The questionnaire included questions about herbal use, drug use and communication about herbal use and was based on a questionnaire previously used among cancer patients in an outpatient clinic in Central Norway.
The questionnaire was divided into three parts. The first part contained questions about demographic data (Table 1) and about conventional drugs used regularly from a predefined list of 25 drug-categories with possibilities to add other drugs (Table 2). The drug categories covered most of the regularly prescribed drugs based on data from the Norwegian Institute of Public Health and were exemplified with common Norwegian sales name to make them recognizable for the patients.
The second part asked about herbal use from a predefined list of the 24 most common herbs sold in Norway and the frequency of use (Table 3). In addition, supplements (e.g. multivitamins) and an extra space for other herbs were also included. Only those products defined as herbs (herbal substances, herbal preparations or herbal medicinal products) were included in the analysis. Herb users were defined as those answering that they used herbs daily, weekly, monthly, less than monthly or periodically. Non-users were defined as those answering that they do not use herbs now, but have used herbs earlier or never used.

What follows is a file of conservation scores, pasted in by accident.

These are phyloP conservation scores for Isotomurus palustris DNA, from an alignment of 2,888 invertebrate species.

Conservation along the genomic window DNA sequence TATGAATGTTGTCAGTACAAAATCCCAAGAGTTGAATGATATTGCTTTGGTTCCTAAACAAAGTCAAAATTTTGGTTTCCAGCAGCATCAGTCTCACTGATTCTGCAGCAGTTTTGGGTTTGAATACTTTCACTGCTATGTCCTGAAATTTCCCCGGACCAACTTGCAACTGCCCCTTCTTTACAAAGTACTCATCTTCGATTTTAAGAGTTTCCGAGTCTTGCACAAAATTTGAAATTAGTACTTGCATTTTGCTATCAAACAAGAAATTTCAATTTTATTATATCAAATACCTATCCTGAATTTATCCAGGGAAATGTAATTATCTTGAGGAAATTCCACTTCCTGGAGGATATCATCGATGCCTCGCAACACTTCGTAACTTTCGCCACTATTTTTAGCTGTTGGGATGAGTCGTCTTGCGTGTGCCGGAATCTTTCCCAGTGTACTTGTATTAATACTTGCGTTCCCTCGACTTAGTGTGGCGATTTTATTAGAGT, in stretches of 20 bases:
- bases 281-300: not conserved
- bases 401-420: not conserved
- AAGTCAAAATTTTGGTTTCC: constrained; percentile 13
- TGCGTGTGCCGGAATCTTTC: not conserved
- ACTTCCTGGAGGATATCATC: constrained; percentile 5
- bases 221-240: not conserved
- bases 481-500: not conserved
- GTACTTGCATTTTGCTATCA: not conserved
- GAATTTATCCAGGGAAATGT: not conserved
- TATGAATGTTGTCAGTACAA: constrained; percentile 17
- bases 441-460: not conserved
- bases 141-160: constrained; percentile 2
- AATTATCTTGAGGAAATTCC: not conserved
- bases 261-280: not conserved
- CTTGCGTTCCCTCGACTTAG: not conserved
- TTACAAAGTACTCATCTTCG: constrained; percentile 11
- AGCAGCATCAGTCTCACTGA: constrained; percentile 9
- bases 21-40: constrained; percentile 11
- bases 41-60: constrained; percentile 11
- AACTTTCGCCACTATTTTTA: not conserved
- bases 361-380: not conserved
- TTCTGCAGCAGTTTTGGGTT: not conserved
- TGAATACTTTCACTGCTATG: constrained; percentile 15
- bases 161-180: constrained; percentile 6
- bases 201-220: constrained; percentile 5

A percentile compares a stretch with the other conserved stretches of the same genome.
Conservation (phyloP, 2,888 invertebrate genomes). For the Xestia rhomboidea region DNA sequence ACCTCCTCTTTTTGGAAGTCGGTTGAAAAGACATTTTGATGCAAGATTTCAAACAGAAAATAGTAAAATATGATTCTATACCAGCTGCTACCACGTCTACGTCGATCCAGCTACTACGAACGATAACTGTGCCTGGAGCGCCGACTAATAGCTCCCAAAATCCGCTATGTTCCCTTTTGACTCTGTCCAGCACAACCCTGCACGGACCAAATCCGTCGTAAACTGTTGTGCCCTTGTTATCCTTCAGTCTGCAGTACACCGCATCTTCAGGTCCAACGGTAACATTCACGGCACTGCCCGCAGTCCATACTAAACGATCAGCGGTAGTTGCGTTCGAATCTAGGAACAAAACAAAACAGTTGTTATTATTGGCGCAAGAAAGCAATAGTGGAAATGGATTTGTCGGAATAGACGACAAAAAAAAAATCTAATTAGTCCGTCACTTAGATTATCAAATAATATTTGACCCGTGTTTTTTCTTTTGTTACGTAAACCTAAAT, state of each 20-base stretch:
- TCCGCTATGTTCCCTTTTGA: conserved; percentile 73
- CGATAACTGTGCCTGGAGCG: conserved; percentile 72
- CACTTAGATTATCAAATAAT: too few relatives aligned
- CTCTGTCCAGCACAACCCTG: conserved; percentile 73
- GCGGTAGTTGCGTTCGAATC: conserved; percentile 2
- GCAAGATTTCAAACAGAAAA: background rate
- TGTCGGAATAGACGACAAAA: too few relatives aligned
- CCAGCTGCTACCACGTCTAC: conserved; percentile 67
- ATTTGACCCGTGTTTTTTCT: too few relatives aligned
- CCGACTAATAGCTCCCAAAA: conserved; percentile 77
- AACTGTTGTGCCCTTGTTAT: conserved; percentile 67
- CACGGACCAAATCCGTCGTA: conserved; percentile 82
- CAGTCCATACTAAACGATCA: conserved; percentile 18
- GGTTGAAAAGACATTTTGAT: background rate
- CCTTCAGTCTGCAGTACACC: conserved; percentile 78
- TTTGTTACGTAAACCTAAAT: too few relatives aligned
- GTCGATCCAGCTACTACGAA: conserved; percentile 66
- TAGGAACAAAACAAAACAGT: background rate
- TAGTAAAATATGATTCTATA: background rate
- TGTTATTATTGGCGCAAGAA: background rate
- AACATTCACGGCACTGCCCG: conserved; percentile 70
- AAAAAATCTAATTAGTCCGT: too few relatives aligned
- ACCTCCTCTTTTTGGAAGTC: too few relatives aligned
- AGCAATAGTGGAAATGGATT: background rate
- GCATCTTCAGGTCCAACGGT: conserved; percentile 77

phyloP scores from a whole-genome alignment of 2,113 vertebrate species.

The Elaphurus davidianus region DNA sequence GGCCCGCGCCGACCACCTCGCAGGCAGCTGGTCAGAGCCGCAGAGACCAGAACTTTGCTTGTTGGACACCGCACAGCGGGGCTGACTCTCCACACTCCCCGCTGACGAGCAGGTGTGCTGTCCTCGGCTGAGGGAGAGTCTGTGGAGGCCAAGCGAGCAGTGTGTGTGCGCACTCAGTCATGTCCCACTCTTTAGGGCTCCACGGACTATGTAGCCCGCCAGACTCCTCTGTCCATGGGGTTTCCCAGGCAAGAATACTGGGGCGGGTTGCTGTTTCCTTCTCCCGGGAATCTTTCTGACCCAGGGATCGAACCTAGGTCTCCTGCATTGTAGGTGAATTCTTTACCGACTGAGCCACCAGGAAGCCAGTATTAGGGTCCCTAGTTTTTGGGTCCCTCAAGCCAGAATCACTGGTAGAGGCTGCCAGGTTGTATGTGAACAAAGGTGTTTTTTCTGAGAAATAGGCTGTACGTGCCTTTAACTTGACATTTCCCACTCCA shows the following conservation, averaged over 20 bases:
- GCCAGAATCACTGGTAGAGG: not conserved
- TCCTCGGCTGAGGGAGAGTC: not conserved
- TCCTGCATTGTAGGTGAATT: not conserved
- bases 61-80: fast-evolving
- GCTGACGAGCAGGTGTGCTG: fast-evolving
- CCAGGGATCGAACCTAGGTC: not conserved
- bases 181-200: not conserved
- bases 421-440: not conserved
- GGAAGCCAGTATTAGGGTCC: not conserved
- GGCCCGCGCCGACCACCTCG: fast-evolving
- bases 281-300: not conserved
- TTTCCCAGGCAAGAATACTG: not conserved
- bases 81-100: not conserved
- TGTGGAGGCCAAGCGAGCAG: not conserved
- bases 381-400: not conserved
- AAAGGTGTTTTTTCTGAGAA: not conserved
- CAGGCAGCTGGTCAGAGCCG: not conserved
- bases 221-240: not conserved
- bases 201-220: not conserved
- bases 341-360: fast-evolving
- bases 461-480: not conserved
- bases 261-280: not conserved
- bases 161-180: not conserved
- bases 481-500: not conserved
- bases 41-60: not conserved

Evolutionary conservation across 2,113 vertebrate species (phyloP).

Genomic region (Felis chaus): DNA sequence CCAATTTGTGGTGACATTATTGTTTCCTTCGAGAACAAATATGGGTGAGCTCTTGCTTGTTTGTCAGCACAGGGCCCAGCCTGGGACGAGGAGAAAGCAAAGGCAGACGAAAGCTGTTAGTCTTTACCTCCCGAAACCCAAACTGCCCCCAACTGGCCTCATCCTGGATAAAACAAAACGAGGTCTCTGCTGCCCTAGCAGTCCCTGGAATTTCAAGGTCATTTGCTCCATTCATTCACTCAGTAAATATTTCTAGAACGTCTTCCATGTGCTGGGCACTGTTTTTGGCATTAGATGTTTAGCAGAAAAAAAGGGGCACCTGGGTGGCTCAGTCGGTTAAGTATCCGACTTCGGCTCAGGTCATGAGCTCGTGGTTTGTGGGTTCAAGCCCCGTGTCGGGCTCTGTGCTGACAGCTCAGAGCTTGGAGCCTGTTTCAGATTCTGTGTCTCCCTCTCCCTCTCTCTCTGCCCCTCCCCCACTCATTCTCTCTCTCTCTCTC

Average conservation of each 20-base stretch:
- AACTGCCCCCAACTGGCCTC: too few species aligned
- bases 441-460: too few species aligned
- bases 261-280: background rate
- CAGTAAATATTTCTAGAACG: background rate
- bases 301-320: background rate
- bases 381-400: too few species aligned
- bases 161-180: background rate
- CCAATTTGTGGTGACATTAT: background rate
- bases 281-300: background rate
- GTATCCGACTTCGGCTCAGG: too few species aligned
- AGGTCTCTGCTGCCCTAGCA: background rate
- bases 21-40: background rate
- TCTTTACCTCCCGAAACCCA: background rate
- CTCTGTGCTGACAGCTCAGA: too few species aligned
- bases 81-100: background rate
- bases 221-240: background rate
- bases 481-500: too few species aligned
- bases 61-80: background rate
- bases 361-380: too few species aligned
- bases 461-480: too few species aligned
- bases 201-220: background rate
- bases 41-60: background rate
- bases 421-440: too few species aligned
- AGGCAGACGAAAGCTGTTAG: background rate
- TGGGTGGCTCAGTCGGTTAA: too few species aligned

In the last part of the questionnaire the communication between the patient and health care professionals, motives for use or no use and who recommended use of herbs were obtained (Tables 1 and4). In addition, they were asked about any side effects of their herbal use and approximately monthly costs.
To find the total number of consultations in the GP practice during the 5 weeks data collection period, and the age and gender distribution of these patients, a report module of the electronic health record system was used (WinMed 2.12r Statistics, CompuGroup Medical Norway AS, Lysaker, Norway).
Pearson’s Chi-square was used for bivariable analyses of categorical data, like the differences between users and non-users of conventional drugs. In analyses that included less than 5 cases in a cell, the Fisher exact test was used. For multivariable analysis to disclose any associations between co-users and other variables, binary logistic regression analysis (adjusted odds ratio, adjOR) was used. All variables with p-values <0.2 in bivariable analysis were included in the regression analysis. In addition, a separate multivariable logistic regression model were used to compare co-users with drug-only users including variables with a p-value <0.2 in the bivariable analyses of variables that both co-users and drug-only users answered (from Table 1,2 and3). P-values < 0.05 were considered as statistically significant. Tendencies were ascribed for p-values between 0.05 and 0.10. The statistics analysis was done using SPSS 19.0 (SPSS, Chicago, IL, USA).